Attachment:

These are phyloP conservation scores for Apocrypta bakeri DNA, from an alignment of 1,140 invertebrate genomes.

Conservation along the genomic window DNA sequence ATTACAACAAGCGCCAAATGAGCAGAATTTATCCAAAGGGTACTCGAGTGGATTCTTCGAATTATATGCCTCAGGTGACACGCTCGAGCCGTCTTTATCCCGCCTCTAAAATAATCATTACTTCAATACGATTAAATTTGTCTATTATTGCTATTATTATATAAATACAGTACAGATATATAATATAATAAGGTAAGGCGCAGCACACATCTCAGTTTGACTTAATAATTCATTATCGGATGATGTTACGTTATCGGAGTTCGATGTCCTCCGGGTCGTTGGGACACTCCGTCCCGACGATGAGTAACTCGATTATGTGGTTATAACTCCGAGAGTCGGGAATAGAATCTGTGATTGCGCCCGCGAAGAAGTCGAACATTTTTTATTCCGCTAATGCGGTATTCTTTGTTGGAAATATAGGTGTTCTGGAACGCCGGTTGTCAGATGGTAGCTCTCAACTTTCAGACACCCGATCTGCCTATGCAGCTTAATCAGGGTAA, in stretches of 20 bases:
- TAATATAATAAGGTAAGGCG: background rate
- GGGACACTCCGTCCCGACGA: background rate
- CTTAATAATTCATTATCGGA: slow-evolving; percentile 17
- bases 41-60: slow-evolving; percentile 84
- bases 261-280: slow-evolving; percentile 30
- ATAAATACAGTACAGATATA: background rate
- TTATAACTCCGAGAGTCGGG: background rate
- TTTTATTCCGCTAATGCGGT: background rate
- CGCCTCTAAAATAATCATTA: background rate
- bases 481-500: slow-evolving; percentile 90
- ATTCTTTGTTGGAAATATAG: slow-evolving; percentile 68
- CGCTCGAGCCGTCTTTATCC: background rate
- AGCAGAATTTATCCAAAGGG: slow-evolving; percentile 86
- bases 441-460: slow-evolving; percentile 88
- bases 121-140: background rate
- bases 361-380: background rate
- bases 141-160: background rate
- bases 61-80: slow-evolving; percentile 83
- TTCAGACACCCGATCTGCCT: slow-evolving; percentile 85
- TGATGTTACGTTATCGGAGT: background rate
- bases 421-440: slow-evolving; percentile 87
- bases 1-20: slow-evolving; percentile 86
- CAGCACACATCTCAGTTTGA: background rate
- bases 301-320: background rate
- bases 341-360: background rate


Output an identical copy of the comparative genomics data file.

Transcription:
These are phyloP conservation scores for Apocrypta bakeri DNA, from an alignment of 1,140 invertebrate genomes.

Conservation along the genomic window DNA sequence ATTACAACAAGCGCCAAATGAGCAGAATTTATCCAAAGGGTACTCGAGTGGATTCTTCGAATTATATGCCTCAGGTGACACGCTCGAGCCGTCTTTATCCCGCCTCTAAAATAATCATTACTTCAATACGATTAAATTTGTCTATTATTGCTATTATTATATAAATACAGTACAGATATATAATATAATAAGGTAAGGCGCAGCACACATCTCAGTTTGACTTAATAATTCATTATCGGATGATGTTACGTTATCGGAGTTCGATGTCCTCCGGGTCGTTGGGACACTCCGTCCCGACGATGAGTAACTCGATTATGTGGTTATAACTCCGAGAGTCGGGAATAGAATCTGTGATTGCGCCCGCGAAGAAGTCGAACATTTTTTATTCCGCTAATGCGGTATTCTTTGTTGGAAATATAGGTGTTCTGGAACGCCGGTTGTCAGATGGTAGCTCTCAACTTTCAGACACCCGATCTGCCTATGCAGCTTAATCAGGGTAA, in stretches of 20 bases:
- TAATATAATAAGGTAAGGCG: background rate
- GGGACACTCCGTCCCGACGA: background rate
- CTTAATAATTCATTATCGGA: slow-evolving; percentile 17
- bases 41-60: slow-evolving; percentile 84
- bases 261-280: slow-evolving; percentile 30
- ATAAATACAGTACAGATATA: background rate
- TTATAACTCCGAGAGTCGGG: background rate
- TTTTATTCCGCTAATGCGGT: background rate
- CGCCTCTAAAATAATCATTA: background rate
- bases 481-500: slow-evolving; percentile 90
- ATTCTTTGTTGGAAATATAG: slow-evolving; percentile 68
- CGCTCGAGCCGTCTTTATCC: background rate
- AGCAGAATTTATCCAAAGGG: slow-evolving; percentile 86
- bases 441-460: slow-evolving; percentile 88
- bases 121-140: background rate
- bases 361-380: background rate
- bases 141-160: background rate
- bases 61-80: slow-evolving; percentile 83
- TTCAGACACCCGATCTGCCT: slow-evolving; percentile 85
- TGATGTTACGTTATCGGAGT: background rate
- bases 421-440: slow-evolving; percentile 87
- bases 1-20: slow-evolving; percentile 86
- CAGCACACATCTCAGTTTGA: background rate
- bases 301-320: background rate
- bases 341-360: background rate